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Root Canals

Root ZX-Assisted Root Canals

Dr. Greyf and his team are proud to provide quick and painless root canals with the help of a Root ZX Apex Locator. Whereas typical root canals can be a painstaking, meticulous process, taking up to three visits, the Root ZX Apex Locator allows the doctor to quickly determine the length of a tooth's root, without needing to take multiple X-rays, ensuring an easier, safer, and faster procedure that can be accomplished in one short visit. 

Dental Health and Root Canals

In the past, if you had a tooth with a diseased nerve, you would probably lose that tooth. Today, root canals are a relatively simple procedure that can save your tooth and your smile!

What is the purpose of a root canal?

A tooth's nerve is not vitally important to a tooth's health and function after the tooth has emerged through the gums. Its only function is sensory – to provide the sensation of hot or cold. The presence or absence of a nerve will not affect the day-to-day functioning of the tooth.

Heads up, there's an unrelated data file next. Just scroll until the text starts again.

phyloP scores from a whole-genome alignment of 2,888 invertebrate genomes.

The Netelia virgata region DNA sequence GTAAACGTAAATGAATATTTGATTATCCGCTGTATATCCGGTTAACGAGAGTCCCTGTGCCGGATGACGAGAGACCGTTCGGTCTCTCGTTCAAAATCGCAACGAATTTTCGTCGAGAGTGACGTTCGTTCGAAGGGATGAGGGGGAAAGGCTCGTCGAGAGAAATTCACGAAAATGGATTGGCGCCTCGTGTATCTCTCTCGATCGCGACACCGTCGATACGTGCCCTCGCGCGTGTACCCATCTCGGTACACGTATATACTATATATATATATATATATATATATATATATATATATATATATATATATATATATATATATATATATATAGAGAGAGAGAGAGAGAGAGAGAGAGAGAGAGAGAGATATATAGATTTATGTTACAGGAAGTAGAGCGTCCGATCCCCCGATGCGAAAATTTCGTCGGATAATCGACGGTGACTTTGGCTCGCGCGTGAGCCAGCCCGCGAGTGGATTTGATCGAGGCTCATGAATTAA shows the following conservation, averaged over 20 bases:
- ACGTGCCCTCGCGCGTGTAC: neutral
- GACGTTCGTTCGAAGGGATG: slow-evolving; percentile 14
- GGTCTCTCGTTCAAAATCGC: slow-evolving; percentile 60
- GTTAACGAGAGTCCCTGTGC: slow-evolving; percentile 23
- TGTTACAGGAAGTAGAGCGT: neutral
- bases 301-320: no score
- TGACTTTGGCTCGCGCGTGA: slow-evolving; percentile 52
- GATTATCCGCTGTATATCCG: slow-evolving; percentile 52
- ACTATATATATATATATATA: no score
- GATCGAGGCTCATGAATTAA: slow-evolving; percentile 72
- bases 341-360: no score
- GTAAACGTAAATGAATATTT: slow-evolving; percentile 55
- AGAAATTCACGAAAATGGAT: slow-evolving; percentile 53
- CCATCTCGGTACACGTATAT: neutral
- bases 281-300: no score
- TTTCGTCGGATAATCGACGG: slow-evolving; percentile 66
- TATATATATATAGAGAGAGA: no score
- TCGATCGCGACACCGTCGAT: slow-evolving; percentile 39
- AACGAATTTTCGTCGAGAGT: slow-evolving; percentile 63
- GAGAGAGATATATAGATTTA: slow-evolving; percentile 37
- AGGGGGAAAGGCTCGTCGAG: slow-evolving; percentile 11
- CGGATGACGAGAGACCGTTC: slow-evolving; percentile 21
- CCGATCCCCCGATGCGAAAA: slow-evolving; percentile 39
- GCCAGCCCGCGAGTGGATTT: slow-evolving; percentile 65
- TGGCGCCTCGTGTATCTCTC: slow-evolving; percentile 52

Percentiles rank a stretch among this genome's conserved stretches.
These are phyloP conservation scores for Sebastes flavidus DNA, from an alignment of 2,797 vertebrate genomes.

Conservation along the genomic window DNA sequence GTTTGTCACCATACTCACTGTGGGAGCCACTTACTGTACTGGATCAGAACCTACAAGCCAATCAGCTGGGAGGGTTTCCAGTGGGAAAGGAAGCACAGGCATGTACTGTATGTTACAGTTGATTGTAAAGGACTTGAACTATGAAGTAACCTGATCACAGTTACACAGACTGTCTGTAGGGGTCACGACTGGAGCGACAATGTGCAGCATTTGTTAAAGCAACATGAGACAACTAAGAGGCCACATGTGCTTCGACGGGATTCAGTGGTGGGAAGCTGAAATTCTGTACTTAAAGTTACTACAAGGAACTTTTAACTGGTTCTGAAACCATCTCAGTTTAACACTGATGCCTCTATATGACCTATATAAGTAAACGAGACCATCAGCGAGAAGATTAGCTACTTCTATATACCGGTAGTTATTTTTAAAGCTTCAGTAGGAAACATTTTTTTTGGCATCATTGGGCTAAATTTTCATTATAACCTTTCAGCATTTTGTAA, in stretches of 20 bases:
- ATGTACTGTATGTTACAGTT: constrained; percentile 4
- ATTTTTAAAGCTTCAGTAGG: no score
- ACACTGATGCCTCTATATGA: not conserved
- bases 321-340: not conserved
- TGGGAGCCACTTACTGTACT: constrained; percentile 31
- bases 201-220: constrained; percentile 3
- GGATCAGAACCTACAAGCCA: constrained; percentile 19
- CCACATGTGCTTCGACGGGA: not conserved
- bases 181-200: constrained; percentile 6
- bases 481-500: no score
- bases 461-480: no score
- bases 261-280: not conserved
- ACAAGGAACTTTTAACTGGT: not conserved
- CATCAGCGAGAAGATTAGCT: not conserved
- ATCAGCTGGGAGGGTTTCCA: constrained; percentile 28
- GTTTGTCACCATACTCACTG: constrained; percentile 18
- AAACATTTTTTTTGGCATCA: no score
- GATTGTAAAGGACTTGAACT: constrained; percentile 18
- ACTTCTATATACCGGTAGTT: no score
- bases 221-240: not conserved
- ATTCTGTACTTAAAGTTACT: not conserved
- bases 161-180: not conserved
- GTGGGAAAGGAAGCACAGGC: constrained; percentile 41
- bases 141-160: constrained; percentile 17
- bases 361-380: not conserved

When a tooth is cracked or has a deep cavity, bacteria can enter the pulp tissue and germs can cause an infection inside the tooth. If left untreated, an abscess may form. If the infected tissue is not removed, pain and swelling can result. Not only can this injure your jawbones, but it is detrimental to your overall health. Without the proper treatment, your tooth may have to be removed.

What are the signs that a root canal is needed?

Teeth that require root canal therapy are not always painful. However, signs you may need a root canal include severe toothache, pain upon chewing or application of pressure, prolonged sensitivity or pain in response to hot and cold temperatures, a dark discoloration of the tooth, and swelling and tenderness in the nearby gums. If you experience any of these symptoms, contact your doctor.

What happens during a root canal?

During treatment, the dentist removes the affected tissue. Next, the interior of the tooth will be cleaned and sealed. Finally, the tooth is filled with a dental composite. A second visit will be scheduled to place a crown in order to strengthen and protect the tooth from breakage. As long as you continue to care for your teeth and gums with regular brushing, flossing, and checkups, your restored tooth can last a lifetime.

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